It has the advantage that people are not parking their cars next to the pumps. They can also spend more time in the shop, without the pressure of being quick to move their car.

I don't think the single-lining of pumps will be economical from a land value point-of-view.

My local petrol station uses this format, and it seems to work well. Car A moves to the front pump and starts filling car. Car B moves to back pump and starts filling car. Car A moves into a bay. After short delay, Car B can also drive straight through into a bay. Then Cars C and D can start the filling process over, without having to wait for the first two cars to pay.

Petrol Station

  • My worry would be that the cashier would confuse my fuel order with that of the car behind me. How would that work? What if I take so long in the shop that the guy using the pump after me actually comes to pay before me? – Urbycoz Aug 2 '13 at 10:52
  • @Urbycoz Most petrol stations I have been in ask you to confirm the amount. Normally, the petrol station charges for the first unpaid amount rather than the last amount. (There's normally a list of orders on the computer, and whether each has been paid -- they can be paid in any order). So, it would be impossible for the cashier to confuse your order with the car behind. Also, if the guy behind pays before you, he will know if he is being charged the wrong amount and correct it. – Brendon Aug 2 '13 at 11:10
  • Would he always correct it? People often don't check the value properly. Also, an unscrupulous motorist might deliberately choose to pay your amount if it is less than his. – Urbycoz Aug 2 '13 at 11:14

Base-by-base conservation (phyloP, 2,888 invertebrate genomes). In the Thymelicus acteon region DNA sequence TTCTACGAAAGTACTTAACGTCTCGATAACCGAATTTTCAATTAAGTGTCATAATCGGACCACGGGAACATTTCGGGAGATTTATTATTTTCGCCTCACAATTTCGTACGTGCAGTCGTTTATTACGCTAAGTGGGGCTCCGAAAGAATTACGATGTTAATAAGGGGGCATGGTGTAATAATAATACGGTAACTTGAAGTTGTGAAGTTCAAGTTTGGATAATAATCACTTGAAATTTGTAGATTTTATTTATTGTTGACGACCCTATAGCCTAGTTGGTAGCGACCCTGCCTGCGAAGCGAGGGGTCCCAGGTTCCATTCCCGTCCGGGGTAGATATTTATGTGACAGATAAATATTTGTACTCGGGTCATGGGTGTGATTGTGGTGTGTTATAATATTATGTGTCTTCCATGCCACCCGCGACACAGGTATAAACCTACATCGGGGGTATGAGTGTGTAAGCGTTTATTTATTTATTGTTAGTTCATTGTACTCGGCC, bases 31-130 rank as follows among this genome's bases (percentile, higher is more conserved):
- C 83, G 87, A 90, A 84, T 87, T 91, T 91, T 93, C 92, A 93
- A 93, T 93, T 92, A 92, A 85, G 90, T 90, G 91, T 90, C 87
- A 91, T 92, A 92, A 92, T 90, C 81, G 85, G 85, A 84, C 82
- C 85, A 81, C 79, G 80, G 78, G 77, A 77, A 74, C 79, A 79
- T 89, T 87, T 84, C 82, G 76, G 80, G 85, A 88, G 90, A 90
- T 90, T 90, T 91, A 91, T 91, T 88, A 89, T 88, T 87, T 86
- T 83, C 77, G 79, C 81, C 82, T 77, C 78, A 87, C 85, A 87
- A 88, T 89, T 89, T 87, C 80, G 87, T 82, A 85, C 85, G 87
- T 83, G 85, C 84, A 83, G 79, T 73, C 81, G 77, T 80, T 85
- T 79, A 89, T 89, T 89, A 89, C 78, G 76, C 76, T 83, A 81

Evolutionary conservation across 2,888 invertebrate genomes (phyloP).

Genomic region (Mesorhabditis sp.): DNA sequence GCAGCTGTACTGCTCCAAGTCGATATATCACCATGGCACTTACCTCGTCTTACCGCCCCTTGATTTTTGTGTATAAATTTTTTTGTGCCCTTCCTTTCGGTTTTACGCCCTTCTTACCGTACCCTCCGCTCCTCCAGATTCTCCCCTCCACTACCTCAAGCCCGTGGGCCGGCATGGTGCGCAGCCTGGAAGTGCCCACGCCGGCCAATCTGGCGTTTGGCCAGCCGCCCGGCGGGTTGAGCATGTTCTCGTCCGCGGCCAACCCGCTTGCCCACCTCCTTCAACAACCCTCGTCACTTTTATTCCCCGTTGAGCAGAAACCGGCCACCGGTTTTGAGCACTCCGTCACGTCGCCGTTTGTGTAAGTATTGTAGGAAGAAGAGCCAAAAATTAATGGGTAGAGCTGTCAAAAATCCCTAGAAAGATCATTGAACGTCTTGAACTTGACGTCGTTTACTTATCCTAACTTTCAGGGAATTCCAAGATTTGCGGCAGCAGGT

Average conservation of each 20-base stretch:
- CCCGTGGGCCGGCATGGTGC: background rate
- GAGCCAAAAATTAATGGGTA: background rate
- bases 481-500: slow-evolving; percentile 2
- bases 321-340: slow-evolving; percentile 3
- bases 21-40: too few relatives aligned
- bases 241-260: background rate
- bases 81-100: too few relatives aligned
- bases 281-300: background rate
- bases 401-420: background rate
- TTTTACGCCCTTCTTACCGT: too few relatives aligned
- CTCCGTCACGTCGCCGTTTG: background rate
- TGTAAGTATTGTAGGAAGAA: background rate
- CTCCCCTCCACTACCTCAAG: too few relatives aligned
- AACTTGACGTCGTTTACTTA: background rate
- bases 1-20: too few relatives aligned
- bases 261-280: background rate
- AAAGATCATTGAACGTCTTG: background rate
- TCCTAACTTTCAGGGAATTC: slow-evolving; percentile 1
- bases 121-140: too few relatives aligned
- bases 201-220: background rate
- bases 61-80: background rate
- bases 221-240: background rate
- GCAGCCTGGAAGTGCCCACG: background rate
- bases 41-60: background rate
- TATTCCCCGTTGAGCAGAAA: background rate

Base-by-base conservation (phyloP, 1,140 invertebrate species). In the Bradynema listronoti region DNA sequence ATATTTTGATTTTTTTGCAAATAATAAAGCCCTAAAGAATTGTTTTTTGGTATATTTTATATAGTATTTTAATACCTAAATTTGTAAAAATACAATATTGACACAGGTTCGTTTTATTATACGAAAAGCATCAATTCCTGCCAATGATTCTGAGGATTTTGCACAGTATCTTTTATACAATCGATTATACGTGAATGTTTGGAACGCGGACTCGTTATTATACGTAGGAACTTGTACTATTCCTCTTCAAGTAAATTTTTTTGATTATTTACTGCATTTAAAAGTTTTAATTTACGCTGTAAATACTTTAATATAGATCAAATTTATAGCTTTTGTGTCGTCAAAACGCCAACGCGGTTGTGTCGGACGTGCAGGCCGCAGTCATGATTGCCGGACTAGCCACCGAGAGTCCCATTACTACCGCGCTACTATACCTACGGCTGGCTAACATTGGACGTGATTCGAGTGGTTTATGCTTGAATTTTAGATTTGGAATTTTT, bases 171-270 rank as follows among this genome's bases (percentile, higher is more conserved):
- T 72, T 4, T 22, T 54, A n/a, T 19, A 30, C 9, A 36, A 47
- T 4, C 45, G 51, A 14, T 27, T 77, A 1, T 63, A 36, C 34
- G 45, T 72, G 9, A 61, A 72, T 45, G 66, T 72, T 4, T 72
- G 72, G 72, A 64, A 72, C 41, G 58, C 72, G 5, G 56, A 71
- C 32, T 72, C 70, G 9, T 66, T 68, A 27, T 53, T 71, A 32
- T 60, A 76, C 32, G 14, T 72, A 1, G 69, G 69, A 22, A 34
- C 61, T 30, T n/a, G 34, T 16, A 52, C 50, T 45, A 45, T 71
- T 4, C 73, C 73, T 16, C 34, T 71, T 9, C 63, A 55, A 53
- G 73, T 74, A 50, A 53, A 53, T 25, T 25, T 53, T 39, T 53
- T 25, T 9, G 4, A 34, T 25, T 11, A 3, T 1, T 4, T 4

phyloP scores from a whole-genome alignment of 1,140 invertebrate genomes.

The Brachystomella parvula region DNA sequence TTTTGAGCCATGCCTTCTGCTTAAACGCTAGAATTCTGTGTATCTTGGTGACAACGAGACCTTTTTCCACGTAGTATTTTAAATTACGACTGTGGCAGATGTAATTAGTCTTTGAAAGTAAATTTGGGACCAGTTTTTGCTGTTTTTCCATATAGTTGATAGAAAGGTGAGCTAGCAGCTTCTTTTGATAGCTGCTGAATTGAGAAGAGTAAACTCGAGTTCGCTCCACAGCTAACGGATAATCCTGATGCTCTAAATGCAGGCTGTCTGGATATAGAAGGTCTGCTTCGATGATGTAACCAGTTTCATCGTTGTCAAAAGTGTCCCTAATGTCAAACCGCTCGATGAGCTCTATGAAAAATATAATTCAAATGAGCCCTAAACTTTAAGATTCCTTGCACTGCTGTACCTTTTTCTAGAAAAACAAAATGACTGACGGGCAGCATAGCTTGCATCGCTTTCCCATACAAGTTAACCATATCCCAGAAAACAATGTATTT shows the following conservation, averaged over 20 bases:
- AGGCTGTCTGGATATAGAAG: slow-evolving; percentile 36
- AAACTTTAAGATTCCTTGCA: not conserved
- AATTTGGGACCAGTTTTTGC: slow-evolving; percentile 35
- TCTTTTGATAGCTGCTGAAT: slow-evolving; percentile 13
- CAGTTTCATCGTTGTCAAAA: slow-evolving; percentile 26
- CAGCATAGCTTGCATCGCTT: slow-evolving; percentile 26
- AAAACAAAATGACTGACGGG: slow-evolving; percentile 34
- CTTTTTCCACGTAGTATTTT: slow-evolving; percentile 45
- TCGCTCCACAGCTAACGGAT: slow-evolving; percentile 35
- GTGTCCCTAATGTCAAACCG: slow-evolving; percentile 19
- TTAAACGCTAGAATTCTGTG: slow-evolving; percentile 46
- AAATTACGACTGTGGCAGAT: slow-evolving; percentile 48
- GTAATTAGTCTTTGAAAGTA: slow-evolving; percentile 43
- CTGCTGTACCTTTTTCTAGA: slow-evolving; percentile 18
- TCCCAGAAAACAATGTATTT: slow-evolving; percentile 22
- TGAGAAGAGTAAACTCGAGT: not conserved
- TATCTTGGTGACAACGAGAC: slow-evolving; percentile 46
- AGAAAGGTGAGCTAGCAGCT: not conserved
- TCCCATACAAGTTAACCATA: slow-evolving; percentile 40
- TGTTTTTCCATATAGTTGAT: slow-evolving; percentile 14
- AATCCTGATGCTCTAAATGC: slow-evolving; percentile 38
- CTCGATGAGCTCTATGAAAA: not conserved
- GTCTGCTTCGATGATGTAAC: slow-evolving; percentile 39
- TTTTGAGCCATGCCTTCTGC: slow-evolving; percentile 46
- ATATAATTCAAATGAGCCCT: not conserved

• @Urbycoz It wouldn't matter. You only pay for what you have purchased. If somebody pays your amount, you can pay it again. The petrol station will simply put a marker against his registration for theft. If he wanted to thieve petrol, he could have driven off without paying anything. Since it takes maybe 2 minutes to fill a car and enter the shop, 99% of transactions will be in the correct order. Also, such mistakes happen without such car park -- sometimes people get pump numbers wrong, for example. – Brendon Aug 2 '13 at 11:18
  • 1
    I guess you're right. I just worry that someone could get hunted down by police for mistakenly verifying £46.55 when it was actually £64.55. I can see myself making that mistake. – Urbycoz Aug 2 '13 at 12:39

The user interface at a petrol station is a shared experience. There is a complicated interaction between the cashier and the various pumps, for example, that really doesn't care about how fast you can pump your gas and leave. That interaction is concerned with making sure you pay, and (as others here have mentioned) can be designed to slow you down.

Standing in line is always an opportunity for a retailer to sell you more while you are waiting. The petrol station, after all, is a retail UX. The petrol station ('gas station' here in America) is actually a very efficient retail store, in the sense that I rarely ever see one go out of business.

Your Answer

By clicking “Post Your Answer”, you agree to our terms of service, privacy policy and cookie policy

Not the answer you're looking for? Browse other questions tagged or ask your own question.